According to a study by McKinsey, between 20% and 50% of all purchasing decision happen from a version of words of mouth.

And, according to Nielsen, 92% of consumers believe recommendations from friends and family over all forms of advertising.

Where did you first hear about the new album you’ve been listening to on repeat for the past few days?

Which skin care product would you buy: the one you saw on TV or the one your friend uses and swears by?

If Elon Musk tweeted praises about a certain book, I bet you’ll have every wantrepreneur ordering that book on Amazon (with next day delivery, please.)

Look, if one of your friends were to tell you some brand is shit, you would know where NOT to spend your money.

Companies Live or die by word of mouth ~ Jonah Berger

Influencer Marketing is based on word of mouth.

An influencer is someone who has an audience that trusts him and is ready to buy something he recommends. So basically, someone with “friends” all over the world.

Mark Ecko reached for the NY DJ and host of a radio show about the coolest trends in hip-hop’s culture.

Open up your Instagram and scroll through your feed. You’ll see influencer marketing in action.

As with the first strategy, for your product to surf on a 10 feet word of mouth wave, it needs to be great. When people are suggesting your products to their friends, they aren’t doing it for you. They are doing it for each other. That’s how good your product must be.

You can ask for referrals and give out rewards to referees in exchange for having one of their friends buy your product. Or you can keep it organic, and let your product do the job.

How do you attract those first customers so they can start telling their friends about you? Go back to number 1.

You might get stuck in a loop doing this. Giveaways to introduce your product to the market, great. But even then, how will your giveaways reach your targeted audience?

Mix The Two And…POOF!

Each of these strategies is great alone, but the magic happens when you combine them.

You know when you take two already amazing things separately and you combine them into a fantastic combo?

Vanilla Ice-cream and Oreos.
A Corona and the beach.
Women and…woops my hand slipped there, my bad.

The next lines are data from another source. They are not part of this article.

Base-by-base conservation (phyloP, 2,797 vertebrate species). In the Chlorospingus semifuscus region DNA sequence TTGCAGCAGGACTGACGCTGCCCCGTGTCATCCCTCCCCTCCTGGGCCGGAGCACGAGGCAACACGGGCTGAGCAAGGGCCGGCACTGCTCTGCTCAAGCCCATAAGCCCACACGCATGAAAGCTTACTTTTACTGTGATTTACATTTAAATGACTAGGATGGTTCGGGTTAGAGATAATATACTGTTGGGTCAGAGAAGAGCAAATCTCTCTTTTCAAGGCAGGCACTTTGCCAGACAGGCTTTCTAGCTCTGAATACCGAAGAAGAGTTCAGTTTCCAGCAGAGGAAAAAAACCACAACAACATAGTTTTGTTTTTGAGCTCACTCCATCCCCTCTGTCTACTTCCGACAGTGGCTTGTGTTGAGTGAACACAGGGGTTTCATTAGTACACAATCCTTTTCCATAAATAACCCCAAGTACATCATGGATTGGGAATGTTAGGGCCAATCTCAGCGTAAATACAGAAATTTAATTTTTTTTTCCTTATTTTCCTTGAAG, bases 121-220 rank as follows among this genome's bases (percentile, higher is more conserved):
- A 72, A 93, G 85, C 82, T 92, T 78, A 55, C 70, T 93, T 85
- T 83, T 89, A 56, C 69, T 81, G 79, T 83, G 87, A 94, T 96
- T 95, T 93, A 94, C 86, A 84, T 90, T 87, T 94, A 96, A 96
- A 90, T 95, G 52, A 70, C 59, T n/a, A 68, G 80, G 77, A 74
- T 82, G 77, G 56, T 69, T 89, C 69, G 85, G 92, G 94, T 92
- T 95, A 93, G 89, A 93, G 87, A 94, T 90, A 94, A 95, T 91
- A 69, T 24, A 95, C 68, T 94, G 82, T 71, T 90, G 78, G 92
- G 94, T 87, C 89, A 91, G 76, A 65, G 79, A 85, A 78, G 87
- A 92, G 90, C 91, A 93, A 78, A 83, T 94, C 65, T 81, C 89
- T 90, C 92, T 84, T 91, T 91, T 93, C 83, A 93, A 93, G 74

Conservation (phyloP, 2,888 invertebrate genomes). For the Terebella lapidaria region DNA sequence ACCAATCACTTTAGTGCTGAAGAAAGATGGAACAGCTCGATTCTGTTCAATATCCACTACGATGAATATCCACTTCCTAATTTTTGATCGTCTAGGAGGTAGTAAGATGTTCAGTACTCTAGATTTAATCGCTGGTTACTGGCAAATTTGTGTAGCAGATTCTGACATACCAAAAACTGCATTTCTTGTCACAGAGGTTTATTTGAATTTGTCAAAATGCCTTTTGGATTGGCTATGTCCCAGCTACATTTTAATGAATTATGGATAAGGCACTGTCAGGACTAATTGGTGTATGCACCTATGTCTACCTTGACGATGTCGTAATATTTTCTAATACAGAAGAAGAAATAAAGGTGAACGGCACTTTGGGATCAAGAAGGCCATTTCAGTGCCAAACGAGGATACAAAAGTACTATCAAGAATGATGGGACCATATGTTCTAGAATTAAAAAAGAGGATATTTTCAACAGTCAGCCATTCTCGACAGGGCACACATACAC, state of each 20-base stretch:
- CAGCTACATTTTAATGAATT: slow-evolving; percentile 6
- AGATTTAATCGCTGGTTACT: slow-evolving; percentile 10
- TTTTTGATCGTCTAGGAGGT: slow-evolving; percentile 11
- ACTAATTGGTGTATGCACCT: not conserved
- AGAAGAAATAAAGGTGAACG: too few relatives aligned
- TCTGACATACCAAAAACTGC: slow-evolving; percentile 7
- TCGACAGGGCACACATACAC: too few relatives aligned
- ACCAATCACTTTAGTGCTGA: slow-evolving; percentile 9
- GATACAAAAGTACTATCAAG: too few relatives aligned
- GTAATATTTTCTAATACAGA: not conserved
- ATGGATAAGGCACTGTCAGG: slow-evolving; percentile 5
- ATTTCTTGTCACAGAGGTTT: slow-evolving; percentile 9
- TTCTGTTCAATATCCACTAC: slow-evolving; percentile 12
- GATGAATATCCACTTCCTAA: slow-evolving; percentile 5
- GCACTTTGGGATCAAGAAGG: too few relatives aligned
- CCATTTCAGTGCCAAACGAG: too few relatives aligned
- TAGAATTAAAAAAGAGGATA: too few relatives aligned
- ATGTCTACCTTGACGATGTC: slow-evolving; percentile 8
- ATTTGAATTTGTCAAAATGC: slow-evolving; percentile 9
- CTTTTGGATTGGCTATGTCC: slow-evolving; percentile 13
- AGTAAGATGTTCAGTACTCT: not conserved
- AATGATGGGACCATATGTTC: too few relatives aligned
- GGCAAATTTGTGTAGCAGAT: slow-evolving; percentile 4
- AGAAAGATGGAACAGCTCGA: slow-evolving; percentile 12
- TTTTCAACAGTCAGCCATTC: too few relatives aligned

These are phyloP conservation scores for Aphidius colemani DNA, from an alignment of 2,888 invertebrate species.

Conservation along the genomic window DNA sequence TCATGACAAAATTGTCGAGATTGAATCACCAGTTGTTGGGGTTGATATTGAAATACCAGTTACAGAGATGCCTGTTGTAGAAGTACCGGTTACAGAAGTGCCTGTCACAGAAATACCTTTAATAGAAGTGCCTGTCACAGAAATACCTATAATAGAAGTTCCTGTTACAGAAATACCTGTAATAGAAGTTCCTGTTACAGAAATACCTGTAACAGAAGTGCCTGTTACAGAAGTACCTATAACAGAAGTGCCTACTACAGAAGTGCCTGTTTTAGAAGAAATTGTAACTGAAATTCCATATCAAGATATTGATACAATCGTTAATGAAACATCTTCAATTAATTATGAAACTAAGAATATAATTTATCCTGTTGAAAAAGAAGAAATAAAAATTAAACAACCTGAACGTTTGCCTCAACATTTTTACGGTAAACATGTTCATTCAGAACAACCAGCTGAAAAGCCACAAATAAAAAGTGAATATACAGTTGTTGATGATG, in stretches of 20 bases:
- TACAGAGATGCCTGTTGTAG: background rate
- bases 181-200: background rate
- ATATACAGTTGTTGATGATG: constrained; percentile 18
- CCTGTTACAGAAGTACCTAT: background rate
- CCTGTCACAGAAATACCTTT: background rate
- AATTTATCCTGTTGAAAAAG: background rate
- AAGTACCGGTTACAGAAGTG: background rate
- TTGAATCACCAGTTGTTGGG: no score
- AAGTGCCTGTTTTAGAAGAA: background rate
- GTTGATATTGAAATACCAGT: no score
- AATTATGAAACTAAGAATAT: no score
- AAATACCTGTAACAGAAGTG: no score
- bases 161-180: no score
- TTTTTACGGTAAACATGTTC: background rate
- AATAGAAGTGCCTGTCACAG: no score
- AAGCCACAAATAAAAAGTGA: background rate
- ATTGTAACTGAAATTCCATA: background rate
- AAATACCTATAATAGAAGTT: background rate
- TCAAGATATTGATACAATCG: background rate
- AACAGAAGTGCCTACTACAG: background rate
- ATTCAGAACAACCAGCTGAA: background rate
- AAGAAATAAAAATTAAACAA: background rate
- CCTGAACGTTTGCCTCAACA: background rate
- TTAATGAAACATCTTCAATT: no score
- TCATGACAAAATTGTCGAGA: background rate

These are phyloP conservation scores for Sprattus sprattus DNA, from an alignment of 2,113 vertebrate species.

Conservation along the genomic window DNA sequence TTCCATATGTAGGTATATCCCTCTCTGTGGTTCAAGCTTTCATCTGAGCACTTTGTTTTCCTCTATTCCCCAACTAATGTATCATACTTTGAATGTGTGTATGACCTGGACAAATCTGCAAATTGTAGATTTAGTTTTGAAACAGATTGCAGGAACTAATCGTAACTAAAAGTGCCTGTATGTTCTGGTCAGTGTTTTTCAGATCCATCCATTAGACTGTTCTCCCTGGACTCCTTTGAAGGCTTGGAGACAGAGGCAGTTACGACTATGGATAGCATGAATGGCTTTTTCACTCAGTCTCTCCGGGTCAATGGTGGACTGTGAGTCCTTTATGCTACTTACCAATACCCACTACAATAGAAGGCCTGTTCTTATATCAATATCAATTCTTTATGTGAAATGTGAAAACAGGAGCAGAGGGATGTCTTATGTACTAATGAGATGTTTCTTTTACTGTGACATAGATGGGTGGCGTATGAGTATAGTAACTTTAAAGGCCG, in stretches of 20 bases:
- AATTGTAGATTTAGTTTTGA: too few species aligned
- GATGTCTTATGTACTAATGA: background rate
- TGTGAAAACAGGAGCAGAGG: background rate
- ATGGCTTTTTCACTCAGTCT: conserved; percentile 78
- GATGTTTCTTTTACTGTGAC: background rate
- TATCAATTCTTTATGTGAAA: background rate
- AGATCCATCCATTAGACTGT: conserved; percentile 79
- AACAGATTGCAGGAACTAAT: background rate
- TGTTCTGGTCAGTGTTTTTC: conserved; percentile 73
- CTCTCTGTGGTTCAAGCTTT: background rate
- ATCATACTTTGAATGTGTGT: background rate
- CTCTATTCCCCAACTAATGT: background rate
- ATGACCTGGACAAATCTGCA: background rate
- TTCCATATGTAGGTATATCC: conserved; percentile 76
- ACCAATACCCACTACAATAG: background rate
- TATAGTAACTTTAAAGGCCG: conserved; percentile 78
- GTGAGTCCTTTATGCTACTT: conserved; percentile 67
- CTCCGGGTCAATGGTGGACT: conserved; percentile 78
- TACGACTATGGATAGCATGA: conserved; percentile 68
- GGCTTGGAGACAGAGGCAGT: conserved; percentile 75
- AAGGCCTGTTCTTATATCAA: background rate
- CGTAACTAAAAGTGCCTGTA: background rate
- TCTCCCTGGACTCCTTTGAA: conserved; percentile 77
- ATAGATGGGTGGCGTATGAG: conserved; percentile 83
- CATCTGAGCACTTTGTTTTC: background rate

How do you create the perfect combo?

Swag Bombs.

Mark Ecko did it to perfection. He found the most influential people in the urban art niche and gave them high-quality products. He kept at it until it finally happened for him.

GymShark is doing it too by shipping free high-quality gym gear to fitness influencers. It is now the UK’s fastest-growing fashion company and the second fastest growing UK’s private company all categories included.

MVMT Watches did it. Already established brands are getting on it too: Nike, Starbucks, GAP and even Porsche.

Find influencers within your niche and send them your product. If even Porsche is doing it, why wouldn’t it be a good fit for your company?

Oh, your product is an online course? Work on your content marketing!

This is a cold call technique. Don’t expect anything.

They are not entitled to anything. They don’t have to answer you.

You might just get a thank you. Or even no response at all.

Remember, you’re trying to build a connection. You don’t want to pressure them into answering you or anything else.
It might work on your first try, or you might be left searching for a sixth influencer. You’re playing the long game.

By now, we know your product is great and you’ve done your research on who to reach out to. You can still increase your chances. Craft a killer approach.

You want your message to be polite, sincere and easy to respond to. Not intimidating, spammy or salesy.

You can find Nico Ryan’s examples for his blog articles Swag Bombs right here. (Step 5)

How do you think an influencer would react when he reads “Post about me or send me the stuff back”?


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Bach Fakih

Written by

Striving to have more impact than an Instagram Fitness Influencer. Marketer and copywriter. @Destinyachievement on Instagram.

The Startup

Medium's largest active publication, followed by +479K people. Follow to join our community.